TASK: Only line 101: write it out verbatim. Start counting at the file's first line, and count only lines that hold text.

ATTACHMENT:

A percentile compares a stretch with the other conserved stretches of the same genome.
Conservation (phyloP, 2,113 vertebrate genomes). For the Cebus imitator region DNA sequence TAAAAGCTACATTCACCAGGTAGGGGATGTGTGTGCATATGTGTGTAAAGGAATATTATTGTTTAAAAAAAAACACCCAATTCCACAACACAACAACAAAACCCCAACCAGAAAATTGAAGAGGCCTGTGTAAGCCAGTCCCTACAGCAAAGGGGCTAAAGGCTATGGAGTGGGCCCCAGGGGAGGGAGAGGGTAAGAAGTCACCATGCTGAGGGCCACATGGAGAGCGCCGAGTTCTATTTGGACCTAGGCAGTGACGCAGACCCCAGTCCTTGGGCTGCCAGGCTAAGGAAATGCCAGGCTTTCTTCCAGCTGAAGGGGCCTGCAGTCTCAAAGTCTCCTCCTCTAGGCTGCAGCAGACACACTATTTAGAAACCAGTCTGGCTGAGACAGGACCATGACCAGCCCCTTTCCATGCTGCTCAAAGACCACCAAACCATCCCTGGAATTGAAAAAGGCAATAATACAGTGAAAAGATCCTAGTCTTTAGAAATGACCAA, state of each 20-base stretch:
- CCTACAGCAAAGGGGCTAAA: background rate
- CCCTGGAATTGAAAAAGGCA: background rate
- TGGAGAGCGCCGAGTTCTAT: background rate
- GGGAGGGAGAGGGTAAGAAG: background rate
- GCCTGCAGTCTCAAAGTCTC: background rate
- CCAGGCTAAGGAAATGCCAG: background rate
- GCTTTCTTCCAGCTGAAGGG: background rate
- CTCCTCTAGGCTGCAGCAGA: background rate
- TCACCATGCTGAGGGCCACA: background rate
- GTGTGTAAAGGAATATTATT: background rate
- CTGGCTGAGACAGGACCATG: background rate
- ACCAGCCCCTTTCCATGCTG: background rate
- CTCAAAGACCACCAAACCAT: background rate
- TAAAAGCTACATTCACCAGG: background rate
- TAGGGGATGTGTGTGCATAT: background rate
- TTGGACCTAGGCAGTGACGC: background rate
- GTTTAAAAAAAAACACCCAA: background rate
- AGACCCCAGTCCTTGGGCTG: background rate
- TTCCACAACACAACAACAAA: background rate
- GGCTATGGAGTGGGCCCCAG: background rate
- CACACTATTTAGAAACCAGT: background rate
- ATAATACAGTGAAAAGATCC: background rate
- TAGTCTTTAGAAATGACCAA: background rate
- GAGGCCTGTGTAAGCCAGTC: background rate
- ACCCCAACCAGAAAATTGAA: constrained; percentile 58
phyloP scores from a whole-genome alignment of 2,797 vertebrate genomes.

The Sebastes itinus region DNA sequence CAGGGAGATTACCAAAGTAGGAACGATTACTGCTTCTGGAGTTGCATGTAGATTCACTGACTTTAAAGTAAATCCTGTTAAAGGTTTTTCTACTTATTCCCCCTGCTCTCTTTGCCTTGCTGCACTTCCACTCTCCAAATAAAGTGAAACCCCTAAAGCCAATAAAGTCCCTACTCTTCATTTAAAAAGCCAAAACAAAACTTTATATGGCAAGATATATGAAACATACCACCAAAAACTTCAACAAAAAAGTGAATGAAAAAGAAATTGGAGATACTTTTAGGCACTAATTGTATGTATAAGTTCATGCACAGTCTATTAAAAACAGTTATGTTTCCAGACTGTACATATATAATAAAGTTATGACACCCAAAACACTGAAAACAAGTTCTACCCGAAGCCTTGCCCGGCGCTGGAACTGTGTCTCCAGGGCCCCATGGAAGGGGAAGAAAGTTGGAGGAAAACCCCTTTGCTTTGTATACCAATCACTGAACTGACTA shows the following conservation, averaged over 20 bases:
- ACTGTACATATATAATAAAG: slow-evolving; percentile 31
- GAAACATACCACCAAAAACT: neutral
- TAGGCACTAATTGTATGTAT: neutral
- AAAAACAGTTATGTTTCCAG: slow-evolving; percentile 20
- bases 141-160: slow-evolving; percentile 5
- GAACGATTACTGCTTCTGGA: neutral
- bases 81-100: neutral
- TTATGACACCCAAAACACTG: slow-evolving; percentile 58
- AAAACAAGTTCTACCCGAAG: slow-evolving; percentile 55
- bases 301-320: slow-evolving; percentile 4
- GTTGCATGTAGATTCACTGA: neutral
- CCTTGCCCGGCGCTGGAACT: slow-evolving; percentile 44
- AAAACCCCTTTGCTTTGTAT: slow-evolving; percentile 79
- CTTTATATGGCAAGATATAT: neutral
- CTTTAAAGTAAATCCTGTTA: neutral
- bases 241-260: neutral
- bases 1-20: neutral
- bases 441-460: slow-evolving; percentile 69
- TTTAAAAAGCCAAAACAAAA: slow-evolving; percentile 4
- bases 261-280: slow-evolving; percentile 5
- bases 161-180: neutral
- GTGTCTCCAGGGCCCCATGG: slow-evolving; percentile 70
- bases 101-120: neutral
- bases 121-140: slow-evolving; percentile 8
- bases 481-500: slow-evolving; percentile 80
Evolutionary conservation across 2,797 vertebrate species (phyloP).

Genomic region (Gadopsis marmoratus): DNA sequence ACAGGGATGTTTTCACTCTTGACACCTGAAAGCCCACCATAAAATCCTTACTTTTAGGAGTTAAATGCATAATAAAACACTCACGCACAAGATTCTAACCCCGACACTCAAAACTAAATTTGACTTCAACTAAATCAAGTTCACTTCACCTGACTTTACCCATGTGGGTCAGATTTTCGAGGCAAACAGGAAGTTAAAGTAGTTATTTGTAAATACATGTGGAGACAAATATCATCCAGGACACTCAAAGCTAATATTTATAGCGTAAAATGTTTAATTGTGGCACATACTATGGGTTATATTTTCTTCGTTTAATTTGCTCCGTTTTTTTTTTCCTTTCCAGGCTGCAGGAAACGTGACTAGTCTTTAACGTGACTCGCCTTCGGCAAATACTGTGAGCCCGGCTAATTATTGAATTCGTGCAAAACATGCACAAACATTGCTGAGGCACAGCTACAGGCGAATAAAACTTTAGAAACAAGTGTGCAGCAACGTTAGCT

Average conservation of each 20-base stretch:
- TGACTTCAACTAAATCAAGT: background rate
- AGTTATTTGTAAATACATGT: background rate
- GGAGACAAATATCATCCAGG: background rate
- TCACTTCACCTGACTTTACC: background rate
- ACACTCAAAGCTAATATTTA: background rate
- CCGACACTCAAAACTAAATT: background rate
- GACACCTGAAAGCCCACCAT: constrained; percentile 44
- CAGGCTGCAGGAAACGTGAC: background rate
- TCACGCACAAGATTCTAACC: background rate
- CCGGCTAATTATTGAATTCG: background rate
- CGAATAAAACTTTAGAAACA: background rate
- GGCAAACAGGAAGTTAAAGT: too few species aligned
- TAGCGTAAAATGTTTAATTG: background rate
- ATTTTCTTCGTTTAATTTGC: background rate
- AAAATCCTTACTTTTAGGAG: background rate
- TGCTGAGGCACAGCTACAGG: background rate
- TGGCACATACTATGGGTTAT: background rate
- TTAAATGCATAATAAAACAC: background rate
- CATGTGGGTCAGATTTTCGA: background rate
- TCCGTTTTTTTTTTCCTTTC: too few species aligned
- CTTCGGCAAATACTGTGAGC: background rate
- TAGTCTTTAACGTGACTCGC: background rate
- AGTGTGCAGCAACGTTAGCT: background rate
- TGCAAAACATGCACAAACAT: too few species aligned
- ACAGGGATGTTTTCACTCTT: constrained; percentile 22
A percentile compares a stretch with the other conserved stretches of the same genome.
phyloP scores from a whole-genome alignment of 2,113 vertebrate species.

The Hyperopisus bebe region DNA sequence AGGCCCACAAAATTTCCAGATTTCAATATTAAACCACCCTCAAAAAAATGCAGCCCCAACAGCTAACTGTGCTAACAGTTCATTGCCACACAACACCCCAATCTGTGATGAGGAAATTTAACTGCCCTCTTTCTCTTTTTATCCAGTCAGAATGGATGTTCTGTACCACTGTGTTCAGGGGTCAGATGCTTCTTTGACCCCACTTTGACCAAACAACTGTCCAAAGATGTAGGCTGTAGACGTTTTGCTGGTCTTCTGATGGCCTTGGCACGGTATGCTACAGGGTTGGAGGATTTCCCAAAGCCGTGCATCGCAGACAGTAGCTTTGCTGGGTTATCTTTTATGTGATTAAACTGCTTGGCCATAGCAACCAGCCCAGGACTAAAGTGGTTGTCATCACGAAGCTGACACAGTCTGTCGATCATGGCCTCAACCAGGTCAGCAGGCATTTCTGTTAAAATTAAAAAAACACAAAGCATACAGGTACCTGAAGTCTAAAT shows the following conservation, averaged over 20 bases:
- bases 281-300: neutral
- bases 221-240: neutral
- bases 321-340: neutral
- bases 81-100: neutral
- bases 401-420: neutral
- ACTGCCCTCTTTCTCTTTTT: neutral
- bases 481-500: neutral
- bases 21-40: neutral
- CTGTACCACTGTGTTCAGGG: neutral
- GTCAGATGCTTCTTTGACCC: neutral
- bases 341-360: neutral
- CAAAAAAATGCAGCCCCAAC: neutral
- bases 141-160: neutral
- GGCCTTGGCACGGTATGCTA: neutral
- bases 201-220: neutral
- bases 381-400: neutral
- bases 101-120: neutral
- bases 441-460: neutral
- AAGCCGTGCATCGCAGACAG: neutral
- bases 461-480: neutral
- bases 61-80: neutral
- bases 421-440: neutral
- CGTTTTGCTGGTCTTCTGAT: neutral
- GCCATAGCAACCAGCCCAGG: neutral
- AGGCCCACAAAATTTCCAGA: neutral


- bases 381-400: neutral